How hard can it to click on yes or no, to turn on/off the "Do Not Track" flag. 0_o


RE: Good, but...
By ritualm on 6/4/2012 11:19:27 PM , Rating: 2
They are already claiming foul. The stance of advertising companies is that DNT should be optional, not mandatory, so that they can still stalk you. With its mandatory DNT implementation, Microsoft gave those companies i.e. Google the big fat middle Ballmer finger.

MS is dumb? You have obviously never seen how stupid an average PC user can be. Leave a USB flash drive - loaded with malware - in the middle of the road and someone will pick it up and use it. Then watch them complain why they're getting spammed with penis enlargement messages from some bot server in Croatia every time they tap the "Enter" key.

If ad companies get their way, enabling DNT will be so cumbersome it makes more sense to leave it off.

Fun fact: Blu-Ray is one of the most consumer-unfriendly technologies in sorta-widespread use. Its value proposition is a net negative unless you are a Hollywood exec.


Now if only they had
By Breathless on 6/1/2012 11:33:57 AM , Rating: 5
DNM (Do Not Metro) turned on by default




RE: Now if only they had
By Motoman on 6/1/2012 1:28:02 PM , Rating: 4
...if it isn't I can guarantee you that DNB will be on. Do Not Buy.


RE: Now if only they had
By xthetenth on 6/5/2012 7:57:59 AM , Rating: 2
Metro as anything other than a set of UI design principles is something you have to use an app for. I've been using 8 exclusively since the preview came out, and the start screen is the only metro bit I come into contact with, and it's far more useful than the start menu. Instead of six pinned icons that somehow manage to never have what I want I have about 50 and it's as fast if not faster to find and click the latter if I use the win key. It really is just the start menu made useful by taking advantage of the whole screen.


Misleading
By bug77 on 6/1/2012 11:49:35 AM , Rating: 2
IE10 will have DNT turned on by default, not Win8.
Considering Windows' history of tightly integrating various parts of the OS, I think that's a pretty big difference. Initially I thought in Win8, there are other parts of the OS that may accept cookies.




RE: Misleading
By maugrimtr on 6/5/2012 8:52:27 AM , Rating: 2
I really wish these articles explained DNT better. DNT is a HTTP Header (a line of text included in requests sent by all browsers with DNT turned on). Advertising networks can voluntarily (i.e. it's NOT compulsory) then disable tracking you whether it be by cookies or various other means.

The current agreement between browsers and advertisers is that advertisers will respect the DNT setting if setting the DNT header on is OPT-IN, i.e. users explicitly set it on themselves and browsers default to having DNT disabled.

IE10 has breached that agreement.

Since IE10 will breach the agreement, advertisers are no longer obliged to respect the DNT header. At present, they are discussing this with Microsoft and probably threatening to can the entire system and make sure everyone knows that it's Microsoft's fault.

Why? Microsoft are squandering the goodwill browsers have built up, the work by US authorities and various consumer groups to ensure DNT works and is acceptable to advertisers. All to gain a little bit of marketing that makes IE10 look like a pro-user browser you should use and trust.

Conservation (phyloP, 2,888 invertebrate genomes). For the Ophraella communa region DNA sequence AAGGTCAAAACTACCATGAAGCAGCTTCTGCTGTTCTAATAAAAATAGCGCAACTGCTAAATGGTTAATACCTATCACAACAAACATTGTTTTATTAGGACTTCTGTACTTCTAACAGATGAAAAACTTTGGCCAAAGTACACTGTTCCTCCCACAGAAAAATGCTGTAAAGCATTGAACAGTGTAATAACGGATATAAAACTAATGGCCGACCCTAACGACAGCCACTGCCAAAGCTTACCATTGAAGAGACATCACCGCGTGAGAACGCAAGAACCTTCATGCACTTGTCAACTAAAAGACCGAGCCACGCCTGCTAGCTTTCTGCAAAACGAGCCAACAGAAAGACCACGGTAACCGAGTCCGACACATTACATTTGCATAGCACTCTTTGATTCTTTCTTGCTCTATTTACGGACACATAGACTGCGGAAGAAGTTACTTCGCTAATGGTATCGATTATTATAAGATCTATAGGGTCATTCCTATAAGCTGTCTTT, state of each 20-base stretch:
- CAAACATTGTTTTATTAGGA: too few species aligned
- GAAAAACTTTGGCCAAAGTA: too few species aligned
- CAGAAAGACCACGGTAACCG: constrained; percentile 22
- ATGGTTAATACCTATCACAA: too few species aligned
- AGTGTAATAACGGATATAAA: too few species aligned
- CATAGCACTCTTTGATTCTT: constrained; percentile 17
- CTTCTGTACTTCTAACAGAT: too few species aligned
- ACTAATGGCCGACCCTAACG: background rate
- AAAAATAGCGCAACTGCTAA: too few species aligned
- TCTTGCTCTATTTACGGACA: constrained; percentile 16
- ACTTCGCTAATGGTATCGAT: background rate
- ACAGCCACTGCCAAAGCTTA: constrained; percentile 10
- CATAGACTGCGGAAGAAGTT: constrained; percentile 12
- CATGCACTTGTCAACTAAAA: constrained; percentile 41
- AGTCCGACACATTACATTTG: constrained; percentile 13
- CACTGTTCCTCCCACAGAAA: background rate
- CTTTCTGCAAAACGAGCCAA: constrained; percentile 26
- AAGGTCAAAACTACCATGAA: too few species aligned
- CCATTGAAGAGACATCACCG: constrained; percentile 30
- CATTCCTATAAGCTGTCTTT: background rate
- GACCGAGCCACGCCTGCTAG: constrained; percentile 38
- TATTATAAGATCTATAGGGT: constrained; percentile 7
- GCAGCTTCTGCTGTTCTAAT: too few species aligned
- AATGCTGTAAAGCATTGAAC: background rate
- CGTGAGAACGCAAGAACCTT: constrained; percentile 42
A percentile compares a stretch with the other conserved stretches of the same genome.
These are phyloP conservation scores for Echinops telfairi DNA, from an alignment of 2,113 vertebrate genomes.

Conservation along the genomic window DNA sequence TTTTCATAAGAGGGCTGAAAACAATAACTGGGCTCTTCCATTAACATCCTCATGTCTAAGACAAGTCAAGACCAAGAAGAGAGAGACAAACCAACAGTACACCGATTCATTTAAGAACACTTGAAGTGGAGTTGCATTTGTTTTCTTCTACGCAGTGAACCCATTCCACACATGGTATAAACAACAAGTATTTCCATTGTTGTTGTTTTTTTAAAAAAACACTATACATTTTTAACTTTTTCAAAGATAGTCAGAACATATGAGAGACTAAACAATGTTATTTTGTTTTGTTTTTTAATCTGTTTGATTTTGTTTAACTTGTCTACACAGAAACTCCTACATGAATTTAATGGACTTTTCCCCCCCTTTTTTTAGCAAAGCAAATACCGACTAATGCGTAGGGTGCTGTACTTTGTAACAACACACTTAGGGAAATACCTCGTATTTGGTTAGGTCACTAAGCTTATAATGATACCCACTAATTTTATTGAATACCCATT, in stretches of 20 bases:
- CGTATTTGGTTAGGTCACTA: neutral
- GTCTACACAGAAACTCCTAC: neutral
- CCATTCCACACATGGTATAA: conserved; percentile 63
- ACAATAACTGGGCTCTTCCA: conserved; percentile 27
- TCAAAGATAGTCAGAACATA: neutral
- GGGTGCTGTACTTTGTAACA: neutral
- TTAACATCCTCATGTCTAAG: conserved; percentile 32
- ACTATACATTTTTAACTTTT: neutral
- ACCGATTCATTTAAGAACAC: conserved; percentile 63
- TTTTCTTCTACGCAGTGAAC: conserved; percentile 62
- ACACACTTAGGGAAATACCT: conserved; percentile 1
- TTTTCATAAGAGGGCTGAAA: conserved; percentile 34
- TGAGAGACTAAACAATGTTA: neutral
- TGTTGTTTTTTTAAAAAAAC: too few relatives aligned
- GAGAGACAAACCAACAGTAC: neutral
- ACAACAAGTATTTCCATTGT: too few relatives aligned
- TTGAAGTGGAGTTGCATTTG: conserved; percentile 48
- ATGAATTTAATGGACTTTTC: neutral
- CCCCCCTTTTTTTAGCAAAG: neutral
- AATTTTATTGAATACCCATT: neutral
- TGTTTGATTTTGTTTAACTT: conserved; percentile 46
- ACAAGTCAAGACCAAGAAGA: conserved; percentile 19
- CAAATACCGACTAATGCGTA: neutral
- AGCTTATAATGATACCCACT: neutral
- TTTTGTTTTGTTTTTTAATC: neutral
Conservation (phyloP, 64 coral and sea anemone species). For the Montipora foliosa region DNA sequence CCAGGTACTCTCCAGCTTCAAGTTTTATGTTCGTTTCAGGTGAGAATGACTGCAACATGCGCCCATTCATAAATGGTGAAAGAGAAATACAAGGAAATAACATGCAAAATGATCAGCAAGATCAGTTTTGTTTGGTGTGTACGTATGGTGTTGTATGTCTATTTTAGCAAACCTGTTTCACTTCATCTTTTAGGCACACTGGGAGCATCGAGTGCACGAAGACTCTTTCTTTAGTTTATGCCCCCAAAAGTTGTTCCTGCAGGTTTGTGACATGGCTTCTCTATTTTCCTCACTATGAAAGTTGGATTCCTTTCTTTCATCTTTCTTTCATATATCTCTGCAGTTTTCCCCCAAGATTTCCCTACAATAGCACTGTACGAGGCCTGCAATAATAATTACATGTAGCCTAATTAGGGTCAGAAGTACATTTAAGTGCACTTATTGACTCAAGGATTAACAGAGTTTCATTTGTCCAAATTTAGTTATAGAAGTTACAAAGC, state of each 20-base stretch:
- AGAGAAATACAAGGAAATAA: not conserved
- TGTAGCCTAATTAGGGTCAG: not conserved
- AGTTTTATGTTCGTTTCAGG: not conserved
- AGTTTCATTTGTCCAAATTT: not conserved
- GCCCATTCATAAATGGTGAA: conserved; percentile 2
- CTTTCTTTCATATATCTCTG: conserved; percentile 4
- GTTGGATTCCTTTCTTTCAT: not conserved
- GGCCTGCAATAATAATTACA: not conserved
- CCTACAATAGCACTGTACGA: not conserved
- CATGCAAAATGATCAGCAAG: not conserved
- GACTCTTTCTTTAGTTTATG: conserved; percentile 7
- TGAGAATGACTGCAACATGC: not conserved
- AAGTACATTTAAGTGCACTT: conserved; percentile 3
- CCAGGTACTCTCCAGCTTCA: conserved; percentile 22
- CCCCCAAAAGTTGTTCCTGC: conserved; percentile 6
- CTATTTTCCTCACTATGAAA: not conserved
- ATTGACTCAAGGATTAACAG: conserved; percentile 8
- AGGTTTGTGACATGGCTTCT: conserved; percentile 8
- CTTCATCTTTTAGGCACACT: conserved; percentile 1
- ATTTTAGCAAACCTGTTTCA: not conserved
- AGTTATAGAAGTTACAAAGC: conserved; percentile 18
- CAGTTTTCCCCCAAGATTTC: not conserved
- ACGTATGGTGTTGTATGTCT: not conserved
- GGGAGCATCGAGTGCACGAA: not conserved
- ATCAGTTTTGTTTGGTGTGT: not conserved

Even if dropping a nuclear bomb on DNT does the exact opposite and set the entire industry progress on this back by years.


Everything to do with Google
By aurareturn on 6/1/2012 2:06:53 PM , Rating: 2
This has everything to do with Google - the online advertising monopoly. It's a huge slap in the face of Google which depends on tracking to improve their click through rate of their ads.

If Google can't track what you are doing online, then their ads are far less effective and their revenue/publishers will suffer.




By mindless1 on 6/3/2012 1:47:54 PM , Rating: 2
Not necessarily. While Google may not know with precision the name of someone behind a particlar IP #, they need no cookie to build up a profile based on the times, types of sites and particular page you visit - they are pulling files from Google for not just advertising but tracking, google has your IP as pulling things from them and is running scripts too.

On THIS DT page you are reading, you may be running
http://www.google-analytics.com/urchin.js
http://www.google-analytics.com/ga.js
https://apis.google.com/js/plusone.js


Windows 8 by Taurus229 on June 1, 2012
By Taurus229 on 6/1/2012 9:45:48 PM , Rating: 2
Microsoft has annoyed its users one more time! It is acting like a big woos taking the much adored start button away.




By superstition on 6/1/2012 11:07:48 PM , Rating: 1
Yeah, it was the easiest place to find the most important feature in Windows: shut down.


Experimental release
By herpderp555 on 6/1/2012 10:15:52 PM , Rating: 2
Windows 8 is simply going to be another one of Microsoft's test operating systems that you're supposed to skip, kind of like Windows ME or Vista.

As for this "Do Not Track", I couldn't care less as IE still remains a proprietary internet browser, and is therefore less "free" than open source alternatives like Firefox or Chromium. This DNT feature could simply be some check box that does f*** all.




Proof
By rbuszka on 6/4/2012 3:05:02 PM , Rating: 2
This news story is proof that "Do Not Track" will be meaningless, and will not stop anybody from tracking anybody else. If it's enabled by default on Windows devices, that will simply be more encouragement for online advertisers to render it ineffective by circumventing or ignoring it entirely.

Even if Do Not Track receives the force of law, the law itself will most likely be rendered toothless by entrenched lobbying interests that can already ghostwrite custom-tailored bills like SOPA, PIPA, and CISPA . I'm sure if these same ad-supported media entities were actually proposing "Do Not Track" in the first place, for the purpose of maintaining a controllable legal ecosystem for themselves through passage of the bill, they'd still be hailed as heroes (!) of privacy civil liberties by the media even as they safeguarded their own ends.

The only true response to invasive online tracking and marketing efforts is to vote with your feet (or your mouse) and prefer in-person, brick-and-mortar transactions, in cash or hard currency, and consider the extra amount you might possibly spend in doing so to be the price paid for the luxury of a private lifestyle.